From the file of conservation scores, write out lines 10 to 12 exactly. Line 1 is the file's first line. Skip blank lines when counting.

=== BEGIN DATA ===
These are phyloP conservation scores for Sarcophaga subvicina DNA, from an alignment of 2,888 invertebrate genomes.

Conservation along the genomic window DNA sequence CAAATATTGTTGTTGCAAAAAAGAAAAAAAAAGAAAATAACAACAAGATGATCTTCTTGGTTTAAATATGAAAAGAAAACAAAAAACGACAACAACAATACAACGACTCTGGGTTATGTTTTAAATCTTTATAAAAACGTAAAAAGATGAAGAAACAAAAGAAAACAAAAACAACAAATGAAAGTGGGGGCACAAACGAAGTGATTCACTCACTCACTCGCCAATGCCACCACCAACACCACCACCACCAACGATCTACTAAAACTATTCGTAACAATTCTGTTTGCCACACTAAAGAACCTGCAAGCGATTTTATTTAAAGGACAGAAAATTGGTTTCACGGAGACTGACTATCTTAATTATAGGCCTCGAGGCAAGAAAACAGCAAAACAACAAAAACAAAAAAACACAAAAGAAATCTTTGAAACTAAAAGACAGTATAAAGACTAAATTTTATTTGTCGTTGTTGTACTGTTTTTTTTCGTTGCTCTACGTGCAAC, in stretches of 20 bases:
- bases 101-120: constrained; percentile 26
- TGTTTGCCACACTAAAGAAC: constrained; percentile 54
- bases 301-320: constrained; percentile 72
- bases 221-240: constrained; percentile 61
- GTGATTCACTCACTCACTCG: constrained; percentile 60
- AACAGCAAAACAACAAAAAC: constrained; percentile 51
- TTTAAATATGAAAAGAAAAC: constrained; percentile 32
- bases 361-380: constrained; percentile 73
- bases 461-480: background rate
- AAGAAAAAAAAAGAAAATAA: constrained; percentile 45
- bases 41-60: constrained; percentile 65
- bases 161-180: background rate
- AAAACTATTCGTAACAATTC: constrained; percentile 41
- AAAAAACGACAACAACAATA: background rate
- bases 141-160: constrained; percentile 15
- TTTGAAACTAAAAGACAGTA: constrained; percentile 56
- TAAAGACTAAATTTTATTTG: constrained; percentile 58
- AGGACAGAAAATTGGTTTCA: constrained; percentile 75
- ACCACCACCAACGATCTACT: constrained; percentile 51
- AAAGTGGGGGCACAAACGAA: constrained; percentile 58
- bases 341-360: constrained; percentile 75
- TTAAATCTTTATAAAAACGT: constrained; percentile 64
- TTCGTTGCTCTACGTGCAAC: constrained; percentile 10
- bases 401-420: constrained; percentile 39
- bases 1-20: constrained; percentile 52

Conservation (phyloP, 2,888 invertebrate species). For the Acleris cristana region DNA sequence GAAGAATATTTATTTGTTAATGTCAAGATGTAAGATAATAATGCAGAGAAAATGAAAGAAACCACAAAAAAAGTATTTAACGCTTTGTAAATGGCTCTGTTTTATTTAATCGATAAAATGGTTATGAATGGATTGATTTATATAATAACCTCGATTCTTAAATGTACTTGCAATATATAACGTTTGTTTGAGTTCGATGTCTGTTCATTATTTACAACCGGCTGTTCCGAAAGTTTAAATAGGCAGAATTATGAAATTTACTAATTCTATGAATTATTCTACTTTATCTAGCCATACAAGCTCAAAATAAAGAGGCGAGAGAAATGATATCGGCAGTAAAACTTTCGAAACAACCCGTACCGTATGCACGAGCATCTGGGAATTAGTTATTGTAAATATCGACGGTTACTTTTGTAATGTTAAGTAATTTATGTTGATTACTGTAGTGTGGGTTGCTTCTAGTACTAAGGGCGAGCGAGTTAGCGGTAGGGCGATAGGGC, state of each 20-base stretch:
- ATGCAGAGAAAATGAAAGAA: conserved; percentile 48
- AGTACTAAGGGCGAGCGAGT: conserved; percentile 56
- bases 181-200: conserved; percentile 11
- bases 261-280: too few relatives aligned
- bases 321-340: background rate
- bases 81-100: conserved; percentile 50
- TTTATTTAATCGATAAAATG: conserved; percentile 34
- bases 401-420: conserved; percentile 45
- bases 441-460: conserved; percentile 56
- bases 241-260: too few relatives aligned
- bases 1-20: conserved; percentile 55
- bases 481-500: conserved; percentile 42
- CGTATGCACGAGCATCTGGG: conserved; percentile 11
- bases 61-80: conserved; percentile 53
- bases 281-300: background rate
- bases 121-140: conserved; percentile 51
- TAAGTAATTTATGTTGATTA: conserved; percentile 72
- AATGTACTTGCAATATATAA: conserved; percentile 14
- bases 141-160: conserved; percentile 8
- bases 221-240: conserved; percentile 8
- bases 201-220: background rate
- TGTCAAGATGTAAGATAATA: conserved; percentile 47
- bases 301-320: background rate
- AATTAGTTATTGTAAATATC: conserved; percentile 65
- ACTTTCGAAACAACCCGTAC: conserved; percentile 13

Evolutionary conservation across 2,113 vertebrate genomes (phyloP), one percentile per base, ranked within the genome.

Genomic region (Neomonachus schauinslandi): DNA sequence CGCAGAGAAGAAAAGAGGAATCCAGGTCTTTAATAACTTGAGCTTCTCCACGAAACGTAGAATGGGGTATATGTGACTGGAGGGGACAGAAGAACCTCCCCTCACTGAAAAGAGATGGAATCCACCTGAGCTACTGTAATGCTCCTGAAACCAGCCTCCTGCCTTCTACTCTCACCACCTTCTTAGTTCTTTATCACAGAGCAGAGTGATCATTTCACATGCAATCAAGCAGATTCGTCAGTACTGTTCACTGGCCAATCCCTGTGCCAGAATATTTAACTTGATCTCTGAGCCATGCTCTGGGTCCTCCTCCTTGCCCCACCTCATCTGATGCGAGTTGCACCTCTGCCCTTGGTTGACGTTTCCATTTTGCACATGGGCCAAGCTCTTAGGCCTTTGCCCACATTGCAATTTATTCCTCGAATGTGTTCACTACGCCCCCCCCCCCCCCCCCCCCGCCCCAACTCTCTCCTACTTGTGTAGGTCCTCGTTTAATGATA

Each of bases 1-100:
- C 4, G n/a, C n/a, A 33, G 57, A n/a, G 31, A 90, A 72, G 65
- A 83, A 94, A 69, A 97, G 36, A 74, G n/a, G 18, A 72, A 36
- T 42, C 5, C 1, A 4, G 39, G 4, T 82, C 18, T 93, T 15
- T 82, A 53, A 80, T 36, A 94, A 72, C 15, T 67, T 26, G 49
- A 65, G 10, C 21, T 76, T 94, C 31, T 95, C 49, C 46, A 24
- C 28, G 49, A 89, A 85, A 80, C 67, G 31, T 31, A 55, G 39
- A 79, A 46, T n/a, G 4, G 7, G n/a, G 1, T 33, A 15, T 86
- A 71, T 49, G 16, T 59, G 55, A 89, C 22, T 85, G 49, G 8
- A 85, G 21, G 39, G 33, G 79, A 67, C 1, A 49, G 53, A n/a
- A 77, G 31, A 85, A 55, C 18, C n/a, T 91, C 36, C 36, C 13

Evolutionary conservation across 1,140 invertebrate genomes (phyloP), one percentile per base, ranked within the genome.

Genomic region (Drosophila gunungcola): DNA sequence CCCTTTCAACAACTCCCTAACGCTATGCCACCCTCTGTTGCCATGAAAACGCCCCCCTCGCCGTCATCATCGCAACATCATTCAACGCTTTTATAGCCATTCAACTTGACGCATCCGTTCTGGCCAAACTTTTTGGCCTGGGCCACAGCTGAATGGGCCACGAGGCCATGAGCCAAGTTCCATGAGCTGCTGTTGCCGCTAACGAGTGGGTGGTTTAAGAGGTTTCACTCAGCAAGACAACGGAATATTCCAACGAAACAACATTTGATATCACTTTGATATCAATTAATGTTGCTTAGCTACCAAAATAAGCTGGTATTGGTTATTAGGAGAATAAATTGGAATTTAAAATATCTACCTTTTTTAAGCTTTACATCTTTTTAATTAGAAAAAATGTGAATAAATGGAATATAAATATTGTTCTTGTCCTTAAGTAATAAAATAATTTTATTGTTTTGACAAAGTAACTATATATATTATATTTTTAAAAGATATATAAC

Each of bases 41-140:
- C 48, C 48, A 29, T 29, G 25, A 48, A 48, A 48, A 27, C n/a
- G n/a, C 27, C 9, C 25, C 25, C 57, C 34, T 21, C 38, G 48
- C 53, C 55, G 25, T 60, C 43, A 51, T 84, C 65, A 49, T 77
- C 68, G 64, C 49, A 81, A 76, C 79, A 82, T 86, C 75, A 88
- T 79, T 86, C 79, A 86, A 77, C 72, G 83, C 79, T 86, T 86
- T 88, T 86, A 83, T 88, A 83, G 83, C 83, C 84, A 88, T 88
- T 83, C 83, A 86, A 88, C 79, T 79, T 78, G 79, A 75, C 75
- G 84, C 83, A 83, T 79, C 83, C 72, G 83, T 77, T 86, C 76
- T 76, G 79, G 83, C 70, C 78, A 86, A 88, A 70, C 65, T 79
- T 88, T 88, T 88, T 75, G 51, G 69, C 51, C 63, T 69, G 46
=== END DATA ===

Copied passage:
- bases 361-380: constrained; percentile 73
- bases 461-480: background rate
- AAGAAAAAAAAAGAAAATAA: constrained; percentile 45